Key takeaways from today’s RI COVID-19 briefing:
- 3 more dead, 30 total; 147 new cases
- 123 hospitalized, 34 in ICU
- Dine-in ban, other executive orders extended
- 70,000 unemployment claims processed so far
- All residents asked to log daily contacts, travel
PROVIDENCE, R.I. (WPRI) — Gov. Gina Raimondo announced Tuesday that three more Rhode Islanders have died due to COVID-19 and 147 more have tested positive, as she warned it will take time before life goes back to normal.
A total of 123 patients are currently hospitalized, up from 109 on Monday.
All three of the deaths announced Tuesday were tied to nursing homes that have experienced COVID-19 outbreaks, according to the R.I. Health Department. One was a resident in their 70s at Oak Hill Center in Pawtucket, while the others were residents in their 70s and 90s who lived at Golden Crest Nursing Centre in North Providence.
The latest data means 30 people have died in Rhode Island — 19 of them tied to nursing homes — and 1,229 people have tested positive since the state reported its first case of COVID-19 on March 1.
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R.I. Health Department Director Dr. Nicole Alexander-Scott said nursing home staff and all essential workers — such as fire, police, manufacturing and food personnel — should be wearing a cloth face covering that covers their noses and mouths while working.
Raimondo signed a new executive order requiring Rhode Island’s hospitals to give the state a daily update on how many coronavirus patients they are treating, how many tests they are doing, and how many supplies they have.
In addition, she extended a number of executive orders to May 8, including the prohibition on all social gatherings of five or more people; the requirement for all arriving travelers to self-quarantine for 14 days; the ban on dine-in service at food and drink establishments; the closure of recreation, entertainment and close-contact businesses; the 30-day limit for gun permit background checks; and the requirement that insurers cover telehealth.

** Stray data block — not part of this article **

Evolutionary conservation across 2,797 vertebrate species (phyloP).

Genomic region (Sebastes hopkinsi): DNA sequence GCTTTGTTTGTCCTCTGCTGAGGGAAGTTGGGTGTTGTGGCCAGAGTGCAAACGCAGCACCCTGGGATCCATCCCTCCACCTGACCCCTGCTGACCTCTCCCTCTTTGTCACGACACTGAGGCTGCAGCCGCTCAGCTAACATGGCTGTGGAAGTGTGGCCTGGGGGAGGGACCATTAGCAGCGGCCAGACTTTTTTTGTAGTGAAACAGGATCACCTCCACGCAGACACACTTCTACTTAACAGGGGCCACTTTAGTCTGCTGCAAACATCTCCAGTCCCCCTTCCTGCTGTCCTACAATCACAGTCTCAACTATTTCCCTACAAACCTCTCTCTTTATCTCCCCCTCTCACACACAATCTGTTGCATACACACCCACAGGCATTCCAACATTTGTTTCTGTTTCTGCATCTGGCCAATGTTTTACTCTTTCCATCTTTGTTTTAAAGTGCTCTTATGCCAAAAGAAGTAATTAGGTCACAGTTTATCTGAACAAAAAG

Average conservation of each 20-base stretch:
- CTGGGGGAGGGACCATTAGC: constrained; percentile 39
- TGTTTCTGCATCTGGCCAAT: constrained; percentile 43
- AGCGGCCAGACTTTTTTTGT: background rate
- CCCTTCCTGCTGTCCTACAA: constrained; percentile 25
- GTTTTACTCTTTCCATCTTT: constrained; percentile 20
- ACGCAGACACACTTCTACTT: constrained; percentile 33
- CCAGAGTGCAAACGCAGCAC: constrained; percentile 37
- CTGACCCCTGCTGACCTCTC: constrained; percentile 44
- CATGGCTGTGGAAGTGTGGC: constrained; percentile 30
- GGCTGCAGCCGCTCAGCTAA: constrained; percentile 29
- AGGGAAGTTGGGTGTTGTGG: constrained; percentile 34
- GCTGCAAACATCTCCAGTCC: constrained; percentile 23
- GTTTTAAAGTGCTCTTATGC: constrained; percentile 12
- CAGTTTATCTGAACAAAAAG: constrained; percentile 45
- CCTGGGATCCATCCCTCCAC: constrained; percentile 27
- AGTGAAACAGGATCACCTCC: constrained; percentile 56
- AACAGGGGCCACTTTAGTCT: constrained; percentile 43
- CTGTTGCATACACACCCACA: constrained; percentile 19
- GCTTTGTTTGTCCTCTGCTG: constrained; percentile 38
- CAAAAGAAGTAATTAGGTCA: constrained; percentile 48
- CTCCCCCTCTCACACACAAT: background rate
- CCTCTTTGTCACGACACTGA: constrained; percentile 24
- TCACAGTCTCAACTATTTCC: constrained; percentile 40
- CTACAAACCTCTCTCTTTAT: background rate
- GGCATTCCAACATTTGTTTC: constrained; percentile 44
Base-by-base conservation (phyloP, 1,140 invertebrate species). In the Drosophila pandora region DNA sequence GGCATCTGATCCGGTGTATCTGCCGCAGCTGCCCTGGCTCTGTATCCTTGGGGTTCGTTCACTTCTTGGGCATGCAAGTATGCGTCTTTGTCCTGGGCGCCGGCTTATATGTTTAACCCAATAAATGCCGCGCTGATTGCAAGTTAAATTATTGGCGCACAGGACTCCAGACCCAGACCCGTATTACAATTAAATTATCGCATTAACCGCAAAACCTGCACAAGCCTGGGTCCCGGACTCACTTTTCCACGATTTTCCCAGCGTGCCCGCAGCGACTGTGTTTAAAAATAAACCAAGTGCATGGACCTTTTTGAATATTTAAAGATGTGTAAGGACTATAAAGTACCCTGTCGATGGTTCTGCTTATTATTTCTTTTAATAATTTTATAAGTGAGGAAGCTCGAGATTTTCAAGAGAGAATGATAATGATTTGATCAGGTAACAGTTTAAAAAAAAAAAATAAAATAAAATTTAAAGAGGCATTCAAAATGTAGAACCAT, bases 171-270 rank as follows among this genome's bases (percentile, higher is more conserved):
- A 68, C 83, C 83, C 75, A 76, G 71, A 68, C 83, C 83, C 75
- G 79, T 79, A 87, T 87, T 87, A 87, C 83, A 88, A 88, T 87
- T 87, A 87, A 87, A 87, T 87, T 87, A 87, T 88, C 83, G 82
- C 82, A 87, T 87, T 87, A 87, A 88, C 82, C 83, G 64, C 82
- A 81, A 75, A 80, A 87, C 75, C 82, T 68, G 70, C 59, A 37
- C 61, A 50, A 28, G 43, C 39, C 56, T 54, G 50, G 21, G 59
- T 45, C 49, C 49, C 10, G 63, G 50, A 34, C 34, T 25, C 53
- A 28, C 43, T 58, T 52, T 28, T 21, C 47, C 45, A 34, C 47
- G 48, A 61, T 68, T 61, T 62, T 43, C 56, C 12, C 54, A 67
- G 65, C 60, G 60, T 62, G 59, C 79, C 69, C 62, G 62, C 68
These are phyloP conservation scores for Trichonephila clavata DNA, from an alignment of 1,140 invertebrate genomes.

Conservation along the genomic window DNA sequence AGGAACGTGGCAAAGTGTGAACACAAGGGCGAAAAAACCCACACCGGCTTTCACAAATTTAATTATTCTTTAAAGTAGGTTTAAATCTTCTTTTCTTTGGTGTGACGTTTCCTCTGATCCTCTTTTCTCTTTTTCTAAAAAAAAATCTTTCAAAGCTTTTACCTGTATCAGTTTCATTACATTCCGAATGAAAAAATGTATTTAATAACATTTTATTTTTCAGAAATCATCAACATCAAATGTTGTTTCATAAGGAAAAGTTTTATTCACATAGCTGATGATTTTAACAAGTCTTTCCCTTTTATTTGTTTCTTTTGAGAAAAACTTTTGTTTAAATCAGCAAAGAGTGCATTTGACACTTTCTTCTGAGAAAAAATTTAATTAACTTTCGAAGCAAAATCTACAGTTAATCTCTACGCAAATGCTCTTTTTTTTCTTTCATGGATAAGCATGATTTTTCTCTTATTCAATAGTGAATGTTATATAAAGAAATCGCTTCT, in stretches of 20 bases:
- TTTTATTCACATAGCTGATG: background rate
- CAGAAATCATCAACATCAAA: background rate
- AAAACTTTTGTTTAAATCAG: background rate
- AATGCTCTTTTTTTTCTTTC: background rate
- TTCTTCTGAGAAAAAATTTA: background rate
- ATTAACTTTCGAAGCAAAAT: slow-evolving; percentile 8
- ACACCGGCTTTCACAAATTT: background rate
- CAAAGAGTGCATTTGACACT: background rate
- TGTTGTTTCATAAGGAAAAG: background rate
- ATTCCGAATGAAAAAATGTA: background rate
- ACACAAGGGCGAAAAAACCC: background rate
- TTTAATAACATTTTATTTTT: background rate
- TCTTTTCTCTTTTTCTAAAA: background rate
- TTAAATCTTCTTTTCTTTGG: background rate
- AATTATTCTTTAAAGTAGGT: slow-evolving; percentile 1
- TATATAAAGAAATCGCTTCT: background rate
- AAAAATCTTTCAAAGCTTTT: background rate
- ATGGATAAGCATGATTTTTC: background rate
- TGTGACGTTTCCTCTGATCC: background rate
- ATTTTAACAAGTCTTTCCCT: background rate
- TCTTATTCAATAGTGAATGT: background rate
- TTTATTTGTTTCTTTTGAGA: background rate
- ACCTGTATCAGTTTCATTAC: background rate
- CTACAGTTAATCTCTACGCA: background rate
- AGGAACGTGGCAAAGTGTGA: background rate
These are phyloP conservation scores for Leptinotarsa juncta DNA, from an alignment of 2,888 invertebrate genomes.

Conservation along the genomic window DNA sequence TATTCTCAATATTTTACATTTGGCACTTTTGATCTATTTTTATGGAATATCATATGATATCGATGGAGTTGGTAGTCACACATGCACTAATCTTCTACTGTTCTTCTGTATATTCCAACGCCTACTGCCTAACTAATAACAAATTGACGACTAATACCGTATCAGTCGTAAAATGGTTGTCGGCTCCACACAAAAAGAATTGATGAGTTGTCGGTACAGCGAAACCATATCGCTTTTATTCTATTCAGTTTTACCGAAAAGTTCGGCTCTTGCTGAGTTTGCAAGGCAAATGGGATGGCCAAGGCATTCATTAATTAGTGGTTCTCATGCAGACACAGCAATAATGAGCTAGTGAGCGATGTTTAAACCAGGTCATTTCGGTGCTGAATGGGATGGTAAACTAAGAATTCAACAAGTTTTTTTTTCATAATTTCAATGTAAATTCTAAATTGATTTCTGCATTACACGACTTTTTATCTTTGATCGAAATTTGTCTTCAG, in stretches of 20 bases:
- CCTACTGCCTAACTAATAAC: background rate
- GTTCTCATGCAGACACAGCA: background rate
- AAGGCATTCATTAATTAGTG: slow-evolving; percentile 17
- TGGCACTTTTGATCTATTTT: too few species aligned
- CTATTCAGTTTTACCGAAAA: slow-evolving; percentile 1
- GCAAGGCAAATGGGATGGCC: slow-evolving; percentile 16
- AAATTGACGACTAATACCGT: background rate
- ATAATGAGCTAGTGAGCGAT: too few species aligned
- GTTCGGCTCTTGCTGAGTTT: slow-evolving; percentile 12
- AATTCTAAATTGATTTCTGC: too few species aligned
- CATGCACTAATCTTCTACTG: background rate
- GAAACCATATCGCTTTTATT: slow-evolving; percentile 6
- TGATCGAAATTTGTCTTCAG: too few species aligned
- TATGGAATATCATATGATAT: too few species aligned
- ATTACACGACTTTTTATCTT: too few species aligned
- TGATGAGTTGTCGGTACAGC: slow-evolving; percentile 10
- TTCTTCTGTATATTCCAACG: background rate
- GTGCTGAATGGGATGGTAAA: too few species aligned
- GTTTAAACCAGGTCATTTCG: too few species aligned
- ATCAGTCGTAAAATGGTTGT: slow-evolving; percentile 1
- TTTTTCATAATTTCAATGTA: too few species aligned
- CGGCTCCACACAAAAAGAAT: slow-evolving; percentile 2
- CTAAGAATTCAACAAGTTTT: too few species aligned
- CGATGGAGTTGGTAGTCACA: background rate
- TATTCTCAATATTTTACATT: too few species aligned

Asked about reopening the economy, Raimondo said she will likely offer more information about her plan early next week. Her calculus would include testing availability, quarantine capacity, and hospital preparedness.
“I will say this: there’s not going to be a flick of the switch,” she said. “In no scenario will I or any governor or anyone be able to say, it’s back to normal tomorrow. It’s going to be a process, industry by industry — new regulations industry by industry — somewhat gradually, so that we can keep everybody safe.”
“As you can imagine, it’s going to be much more difficult to bring back online businesses who rely for their business upon large gatherings, as compared to other businesses in a more controlled environment,” she said.
Raimondo also said she will make an announcement about the long-term plan for schools and child care centers “in the coming weeks.”
In place until further notice are bans on visitors at nursing homes, hospitals, assisted-living facilities and the State House; the closure of state parks, beaches and casinos; and walk-in DMV services. Road tests are suspended.
Tuesday is the first day that the state is accepting applications for the temporary emergency COVID-19 unemployment benefits program set up to cover “gig economy” workers, the self-employed, independent contractors and others not eligible for traditional benefits. Nearly 10,000 people had filed an application by mid-afternoon, just hours after they started being accepted.
Raimondo acknowledged the frustrations of many out-of-work Rhode Islanders who are experiencing typical waits of seven to 14 days to get their unemployment benefits. She said about 70,000 of the more than 100,000 new claims for benefits that have been submitted since March 9 have now been processed, and work is ongoing to speed things up and enlist more workers to help.